Jean Monnet Module INTEGTRADE

About the project

The evolution of the EU can be to a large extent depicted as a history of continuously deepening trade liberalization and economic integration. Nowadays the Single Market is one of the world’s largest free trade area, marked by the uniquely deep scope of integration, as compared to the free trade areas, as created by other agreements (e.g. the North American FTA or the recently concluded Regional Comprehensive Economic Partnership Agreement (RCEP). Not surprisingly, “deep” trade liberalization (i.e. going far beyond trade in goods to encompass, inter alia, trade in services, public procurement, competition and sustainable development) lies at heart of the EU foreign policy, in general, and its relations with Eastern Neighbourhood, in particular. The EU’s focus on bilateral and plurilateral trade liberalization became particularly salient following the deadlock of the World Trade Organisations’ Doha Development Round in 2005-2006 and the EU’s growing awareness about the challenges of reconciling divergent interests in terms of the multilateral trade liberalization.

A notable example of “deep” trade agenda’s central role in the EU’s relations with its immediate Neighbours is constituted by the Association Agreements (including Deep and Comprehensive Free Trade Area) between the EU, of the one hand, and Ukraine, Moldova and Georgia, respectively, of the other hand, concluded in 2014. Since that time, associated Eastern Neighbours have undertaken considerable efforts to approximate their legislation, as well as administrative practices to acquis communitaire and respective EU practices. In Ukraine, the approximation of laws and practices to the DCFTA has been concerned with significant capacity, coordination and political will-related challenges. Yet, the approximation process is also marked by considerable successes, such as the establishment of transparent public procurement system (thanks to the e-tools “Prozorro” and “Dozorro”), the launch of the State Service of Ukraine on Food Safety and Consumer protection and fulfilling numerous conditions, needed to conclude the Agreement on Conformity Assessment and Acceptance of Industrial Products (ACAA). Furthermore, the improvement of legality, legal certainty, transparency and accountability, integrity and stakeholder participation standards in numerous domains, covered by the DCFTA, immediately contributes to fostering democracy, human rights and the rule of law. In other words, the EU “deep” trade agenda is capable of promoting EU values abroad, and an emphasis on non-trade policy objectives in EU trade policy strategies becomes increasingly salient (e.g. the Commission’s 2015 “Trade for All” Strategy).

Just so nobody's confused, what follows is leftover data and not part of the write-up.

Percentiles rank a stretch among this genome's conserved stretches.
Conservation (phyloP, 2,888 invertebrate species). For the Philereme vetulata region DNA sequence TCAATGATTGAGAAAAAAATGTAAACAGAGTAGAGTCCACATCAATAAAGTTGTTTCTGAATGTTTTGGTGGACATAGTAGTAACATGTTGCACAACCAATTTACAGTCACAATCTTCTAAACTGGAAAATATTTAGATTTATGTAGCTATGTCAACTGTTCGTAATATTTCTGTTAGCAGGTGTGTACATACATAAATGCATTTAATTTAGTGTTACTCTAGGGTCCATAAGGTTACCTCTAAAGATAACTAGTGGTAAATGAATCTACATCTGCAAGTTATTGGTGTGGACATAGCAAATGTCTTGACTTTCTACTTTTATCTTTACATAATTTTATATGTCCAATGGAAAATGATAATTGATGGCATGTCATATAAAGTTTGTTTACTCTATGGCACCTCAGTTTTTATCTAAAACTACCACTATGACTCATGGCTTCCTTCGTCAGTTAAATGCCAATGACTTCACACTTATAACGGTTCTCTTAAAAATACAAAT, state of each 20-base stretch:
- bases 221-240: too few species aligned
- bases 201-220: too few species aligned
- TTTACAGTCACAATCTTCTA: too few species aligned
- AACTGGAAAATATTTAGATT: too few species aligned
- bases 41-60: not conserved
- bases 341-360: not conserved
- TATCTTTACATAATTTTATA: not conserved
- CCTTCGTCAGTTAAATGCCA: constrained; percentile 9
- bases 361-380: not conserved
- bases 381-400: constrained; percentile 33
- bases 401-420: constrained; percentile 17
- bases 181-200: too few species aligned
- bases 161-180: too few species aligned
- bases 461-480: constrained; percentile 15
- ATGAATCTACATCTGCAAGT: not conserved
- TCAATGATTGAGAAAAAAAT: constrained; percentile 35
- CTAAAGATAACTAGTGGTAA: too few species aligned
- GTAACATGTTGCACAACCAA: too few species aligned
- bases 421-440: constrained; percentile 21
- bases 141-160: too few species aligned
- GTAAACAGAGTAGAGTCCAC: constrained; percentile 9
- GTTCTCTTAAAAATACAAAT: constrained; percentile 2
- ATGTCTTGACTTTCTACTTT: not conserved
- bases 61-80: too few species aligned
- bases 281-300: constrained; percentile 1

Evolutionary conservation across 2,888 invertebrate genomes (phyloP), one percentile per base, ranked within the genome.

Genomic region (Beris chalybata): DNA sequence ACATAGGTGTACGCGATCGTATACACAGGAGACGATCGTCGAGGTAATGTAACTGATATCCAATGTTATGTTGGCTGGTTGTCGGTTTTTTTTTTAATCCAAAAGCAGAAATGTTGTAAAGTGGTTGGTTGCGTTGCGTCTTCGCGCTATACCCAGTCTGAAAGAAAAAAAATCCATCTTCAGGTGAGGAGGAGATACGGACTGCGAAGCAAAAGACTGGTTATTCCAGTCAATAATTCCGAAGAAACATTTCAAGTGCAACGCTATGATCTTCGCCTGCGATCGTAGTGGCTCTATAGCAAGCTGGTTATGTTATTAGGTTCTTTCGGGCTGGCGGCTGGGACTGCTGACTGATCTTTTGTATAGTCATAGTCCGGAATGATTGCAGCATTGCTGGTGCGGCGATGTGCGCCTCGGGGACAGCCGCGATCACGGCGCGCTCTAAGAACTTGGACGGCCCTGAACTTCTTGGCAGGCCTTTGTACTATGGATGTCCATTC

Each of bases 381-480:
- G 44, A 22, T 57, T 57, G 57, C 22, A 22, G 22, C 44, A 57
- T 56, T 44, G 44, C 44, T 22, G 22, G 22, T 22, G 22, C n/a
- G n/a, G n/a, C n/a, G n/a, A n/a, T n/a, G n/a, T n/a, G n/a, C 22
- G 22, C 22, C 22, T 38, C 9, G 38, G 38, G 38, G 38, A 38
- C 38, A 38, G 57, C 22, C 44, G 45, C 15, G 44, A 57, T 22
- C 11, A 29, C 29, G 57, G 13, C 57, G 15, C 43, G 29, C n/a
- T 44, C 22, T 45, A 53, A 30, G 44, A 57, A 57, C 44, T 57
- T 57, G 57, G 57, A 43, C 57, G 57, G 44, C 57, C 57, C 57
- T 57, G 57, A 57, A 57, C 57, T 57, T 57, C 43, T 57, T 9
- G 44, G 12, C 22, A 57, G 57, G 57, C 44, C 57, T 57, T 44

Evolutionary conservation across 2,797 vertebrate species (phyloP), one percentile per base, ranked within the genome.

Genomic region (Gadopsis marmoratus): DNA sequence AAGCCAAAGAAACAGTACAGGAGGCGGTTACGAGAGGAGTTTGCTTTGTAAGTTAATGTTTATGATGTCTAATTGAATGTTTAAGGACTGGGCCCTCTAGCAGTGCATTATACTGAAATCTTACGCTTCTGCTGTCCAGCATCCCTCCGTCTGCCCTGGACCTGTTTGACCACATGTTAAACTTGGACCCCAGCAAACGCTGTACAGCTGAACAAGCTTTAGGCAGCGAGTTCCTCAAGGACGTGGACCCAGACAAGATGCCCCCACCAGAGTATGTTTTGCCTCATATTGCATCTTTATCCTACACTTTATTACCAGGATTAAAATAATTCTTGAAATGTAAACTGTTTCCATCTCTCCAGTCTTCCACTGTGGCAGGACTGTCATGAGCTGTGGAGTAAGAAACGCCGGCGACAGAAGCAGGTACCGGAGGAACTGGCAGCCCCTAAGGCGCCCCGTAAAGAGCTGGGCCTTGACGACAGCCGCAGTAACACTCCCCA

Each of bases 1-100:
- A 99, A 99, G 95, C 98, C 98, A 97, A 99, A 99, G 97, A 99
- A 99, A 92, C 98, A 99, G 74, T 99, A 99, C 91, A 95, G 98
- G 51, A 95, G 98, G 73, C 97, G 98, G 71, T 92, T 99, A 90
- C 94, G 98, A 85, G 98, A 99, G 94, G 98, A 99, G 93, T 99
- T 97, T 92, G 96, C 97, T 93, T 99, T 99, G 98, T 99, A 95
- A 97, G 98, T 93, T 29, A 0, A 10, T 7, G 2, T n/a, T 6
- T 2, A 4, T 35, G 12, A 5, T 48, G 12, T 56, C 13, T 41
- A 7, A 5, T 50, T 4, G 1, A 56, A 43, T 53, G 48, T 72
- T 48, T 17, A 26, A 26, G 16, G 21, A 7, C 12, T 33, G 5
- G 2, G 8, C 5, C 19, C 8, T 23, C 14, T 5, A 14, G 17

Against this background, the project seeks to educate NAUKMA students and alumni, as well as young policy-makers, civil servants and civil society representatives about the role of trade as an instrument of European integration, as well as the EU-oriented transformations in the Eastern Neighbourhood. It will also spread knowledge about the role of trade in the EU-Ukraine relations, and the progress, accomplishments and challenges of the DCFTA implementation among general public, thus, bringing the EU closer to the public. The rationale for the project lies in offering both students and young professionals, of the one hand, and general public, of the other hand, an interdisciplinary insight into the cross-cutting role of trade liberalization for European integration, in general, and advancing EU-Ukraine relations, in particular.

The INTEGTRADE Jean Monnet Module will thus include the following actions:

  • Enriching the NAUKMA curriculum with a course on European integration through trade with a focus on the implementation of the EU-Ukraine DCFTA;
  • Promoting the dialogue between the academic world and wider society representatives, such as policy-makers at different levels, civil servants and civil society representatives as to the DCFTA implementation and its transformative potential to various sectors, also in the context of post-war rebuilding in Ukraine;
  • Increase awareness among course participants on (i) the role of trade in EU integration and (ii) the implementation of the EU-Ukraine DCFTA and the DCFTA’s transformative potential in the democracy, human rights and rule of law domains.
  • Improve students’ ability to analyze the EU-Ukraine DCFTA implementation and communicate the findings to wider society in a simple and engaging manner.
  • Provide journalists and bloggers from Kyiv and Ukraine’s regions with up-to-date information about the EU-Ukraine DCFTA implementation in terms of two free seminars during each year of project implementation.